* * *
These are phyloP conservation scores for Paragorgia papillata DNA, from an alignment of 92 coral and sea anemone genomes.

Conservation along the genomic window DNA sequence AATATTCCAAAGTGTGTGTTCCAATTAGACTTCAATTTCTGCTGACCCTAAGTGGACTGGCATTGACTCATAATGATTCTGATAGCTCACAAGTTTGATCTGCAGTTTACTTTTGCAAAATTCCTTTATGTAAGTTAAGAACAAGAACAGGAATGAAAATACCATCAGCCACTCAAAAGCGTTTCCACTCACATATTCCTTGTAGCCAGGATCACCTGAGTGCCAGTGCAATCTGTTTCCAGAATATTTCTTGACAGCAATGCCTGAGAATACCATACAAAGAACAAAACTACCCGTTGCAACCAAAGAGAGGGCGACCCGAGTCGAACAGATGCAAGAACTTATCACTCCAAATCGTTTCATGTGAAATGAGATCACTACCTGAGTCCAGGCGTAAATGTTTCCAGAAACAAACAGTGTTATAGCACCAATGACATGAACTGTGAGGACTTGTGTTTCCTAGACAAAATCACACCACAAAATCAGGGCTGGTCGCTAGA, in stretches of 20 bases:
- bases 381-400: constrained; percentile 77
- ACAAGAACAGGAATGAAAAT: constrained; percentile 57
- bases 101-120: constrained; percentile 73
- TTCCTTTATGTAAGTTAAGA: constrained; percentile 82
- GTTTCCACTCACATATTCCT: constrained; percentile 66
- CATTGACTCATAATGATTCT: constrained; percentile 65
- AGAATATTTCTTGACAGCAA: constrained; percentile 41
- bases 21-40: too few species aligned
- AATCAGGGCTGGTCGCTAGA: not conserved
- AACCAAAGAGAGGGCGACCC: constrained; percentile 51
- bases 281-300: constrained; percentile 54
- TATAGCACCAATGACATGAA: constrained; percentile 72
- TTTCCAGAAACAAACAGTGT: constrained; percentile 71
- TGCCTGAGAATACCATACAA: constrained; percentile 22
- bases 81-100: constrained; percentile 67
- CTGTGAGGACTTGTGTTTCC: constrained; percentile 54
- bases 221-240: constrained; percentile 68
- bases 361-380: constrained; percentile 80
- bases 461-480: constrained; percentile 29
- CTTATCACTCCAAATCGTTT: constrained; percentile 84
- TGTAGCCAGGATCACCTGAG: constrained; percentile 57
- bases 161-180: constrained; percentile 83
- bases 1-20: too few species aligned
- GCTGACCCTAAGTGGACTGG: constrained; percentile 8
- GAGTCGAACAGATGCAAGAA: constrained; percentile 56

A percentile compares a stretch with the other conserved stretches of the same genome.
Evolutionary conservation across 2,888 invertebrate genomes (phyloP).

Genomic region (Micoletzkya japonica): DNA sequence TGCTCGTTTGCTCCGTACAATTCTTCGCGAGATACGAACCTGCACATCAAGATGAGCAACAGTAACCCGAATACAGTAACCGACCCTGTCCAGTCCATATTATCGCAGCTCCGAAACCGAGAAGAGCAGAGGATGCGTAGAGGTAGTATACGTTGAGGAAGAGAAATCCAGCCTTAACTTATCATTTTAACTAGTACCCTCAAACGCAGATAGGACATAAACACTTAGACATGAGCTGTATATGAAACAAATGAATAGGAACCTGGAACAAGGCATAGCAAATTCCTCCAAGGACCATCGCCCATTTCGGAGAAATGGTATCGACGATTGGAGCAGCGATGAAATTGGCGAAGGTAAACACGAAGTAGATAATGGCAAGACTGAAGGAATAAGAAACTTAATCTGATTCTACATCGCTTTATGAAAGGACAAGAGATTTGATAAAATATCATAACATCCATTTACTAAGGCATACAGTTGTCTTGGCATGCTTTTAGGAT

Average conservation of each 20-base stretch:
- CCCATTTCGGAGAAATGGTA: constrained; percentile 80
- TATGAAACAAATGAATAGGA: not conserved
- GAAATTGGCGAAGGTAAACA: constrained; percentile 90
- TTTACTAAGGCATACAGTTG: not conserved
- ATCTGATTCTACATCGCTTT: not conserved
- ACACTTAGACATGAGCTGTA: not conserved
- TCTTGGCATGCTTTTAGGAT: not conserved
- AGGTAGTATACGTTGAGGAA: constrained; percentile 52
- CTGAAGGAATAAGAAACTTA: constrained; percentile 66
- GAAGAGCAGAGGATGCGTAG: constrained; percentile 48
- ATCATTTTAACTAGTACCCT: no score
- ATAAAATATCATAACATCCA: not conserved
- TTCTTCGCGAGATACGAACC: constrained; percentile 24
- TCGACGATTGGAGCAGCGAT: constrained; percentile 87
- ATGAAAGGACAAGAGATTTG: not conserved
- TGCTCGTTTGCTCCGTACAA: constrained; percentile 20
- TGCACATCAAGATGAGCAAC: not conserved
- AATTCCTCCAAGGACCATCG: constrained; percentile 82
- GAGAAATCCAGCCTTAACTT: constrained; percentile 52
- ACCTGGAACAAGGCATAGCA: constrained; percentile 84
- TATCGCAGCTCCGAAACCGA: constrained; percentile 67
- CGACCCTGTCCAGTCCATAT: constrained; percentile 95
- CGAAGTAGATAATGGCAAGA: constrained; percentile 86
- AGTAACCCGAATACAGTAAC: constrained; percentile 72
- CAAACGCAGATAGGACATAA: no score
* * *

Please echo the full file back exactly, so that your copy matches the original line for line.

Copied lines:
These are phyloP conservation scores for Paragorgia papillata DNA, from an alignment of 92 coral and sea anemone genomes.

Conservation along the genomic window DNA sequence AATATTCCAAAGTGTGTGTTCCAATTAGACTTCAATTTCTGCTGACCCTAAGTGGACTGGCATTGACTCATAATGATTCTGATAGCTCACAAGTTTGATCTGCAGTTTACTTTTGCAAAATTCCTTTATGTAAGTTAAGAACAAGAACAGGAATGAAAATACCATCAGCCACTCAAAAGCGTTTCCACTCACATATTCCTTGTAGCCAGGATCACCTGAGTGCCAGTGCAATCTGTTTCCAGAATATTTCTTGACAGCAATGCCTGAGAATACCATACAAAGAACAAAACTACCCGTTGCAACCAAAGAGAGGGCGACCCGAGTCGAACAGATGCAAGAACTTATCACTCCAAATCGTTTCATGTGAAATGAGATCACTACCTGAGTCCAGGCGTAAATGTTTCCAGAAACAAACAGTGTTATAGCACCAATGACATGAACTGTGAGGACTTGTGTTTCCTAGACAAAATCACACCACAAAATCAGGGCTGGTCGCTAGA, in stretches of 20 bases:
- bases 381-400: constrained; percentile 77
- ACAAGAACAGGAATGAAAAT: constrained; percentile 57
- bases 101-120: constrained; percentile 73
- TTCCTTTATGTAAGTTAAGA: constrained; percentile 82
- GTTTCCACTCACATATTCCT: constrained; percentile 66
- CATTGACTCATAATGATTCT: constrained; percentile 65
- AGAATATTTCTTGACAGCAA: constrained; percentile 41
- bases 21-40: too few species aligned
- AATCAGGGCTGGTCGCTAGA: not conserved
- AACCAAAGAGAGGGCGACCC: constrained; percentile 51
- bases 281-300: constrained; percentile 54
- TATAGCACCAATGACATGAA: constrained; percentile 72
- TTTCCAGAAACAAACAGTGT: constrained; percentile 71
- TGCCTGAGAATACCATACAA: constrained; percentile 22
- bases 81-100: constrained; percentile 67
- CTGTGAGGACTTGTGTTTCC: constrained; percentile 54
- bases 221-240: constrained; percentile 68
- bases 361-380: constrained; percentile 80
- bases 461-480: constrained; percentile 29
- CTTATCACTCCAAATCGTTT: constrained; percentile 84
- TGTAGCCAGGATCACCTGAG: constrained; percentile 57
- bases 161-180: constrained; percentile 83
- bases 1-20: too few species aligned
- GCTGACCCTAAGTGGACTGG: constrained; percentile 8
- GAGTCGAACAGATGCAAGAA: constrained; percentile 56

A percentile compares a stretch with the other conserved stretches of the same genome.
Evolutionary conservation across 2,888 invertebrate genomes (phyloP).

Genomic region (Micoletzkya japonica): DNA sequence TGCTCGTTTGCTCCGTACAATTCTTCGCGAGATACGAACCTGCACATCAAGATGAGCAACAGTAACCCGAATACAGTAACCGACCCTGTCCAGTCCATATTATCGCAGCTCCGAAACCGAGAAGAGCAGAGGATGCGTAGAGGTAGTATACGTTGAGGAAGAGAAATCCAGCCTTAACTTATCATTTTAACTAGTACCCTCAAACGCAGATAGGACATAAACACTTAGACATGAGCTGTATATGAAACAAATGAATAGGAACCTGGAACAAGGCATAGCAAATTCCTCCAAGGACCATCGCCCATTTCGGAGAAATGGTATCGACGATTGGAGCAGCGATGAAATTGGCGAAGGTAAACACGAAGTAGATAATGGCAAGACTGAAGGAATAAGAAACTTAATCTGATTCTACATCGCTTTATGAAAGGACAAGAGATTTGATAAAATATCATAACATCCATTTACTAAGGCATACAGTTGTCTTGGCATGCTTTTAGGAT

Average conservation of each 20-base stretch:
- CCCATTTCGGAGAAATGGTA: constrained; percentile 80
- TATGAAACAAATGAATAGGA: not conserved
- GAAATTGGCGAAGGTAAACA: constrained; percentile 90
- TTTACTAAGGCATACAGTTG: not conserved
- ATCTGATTCTACATCGCTTT: not conserved
- ACACTTAGACATGAGCTGTA: not conserved
- TCTTGGCATGCTTTTAGGAT: not conserved
- AGGTAGTATACGTTGAGGAA: constrained; percentile 52
- CTGAAGGAATAAGAAACTTA: constrained; percentile 66
- GAAGAGCAGAGGATGCGTAG: constrained; percentile 48
- ATCATTTTAACTAGTACCCT: no score
- ATAAAATATCATAACATCCA: not conserved
- TTCTTCGCGAGATACGAACC: constrained; percentile 24
- TCGACGATTGGAGCAGCGAT: constrained; percentile 87
- ATGAAAGGACAAGAGATTTG: not conserved
- TGCTCGTTTGCTCCGTACAA: constrained; percentile 20
- TGCACATCAAGATGAGCAAC: not conserved
- AATTCCTCCAAGGACCATCG: constrained; percentile 82
- GAGAAATCCAGCCTTAACTT: constrained; percentile 52
- ACCTGGAACAAGGCATAGCA: constrained; percentile 84
- TATCGCAGCTCCGAAACCGA: constrained; percentile 67
- CGACCCTGTCCAGTCCATAT: constrained; percentile 95
- CGAAGTAGATAATGGCAAGA: constrained; percentile 86
- AGTAACCCGAATACAGTAAC: constrained; percentile 72
- CAAACGCAGATAGGACATAA: no score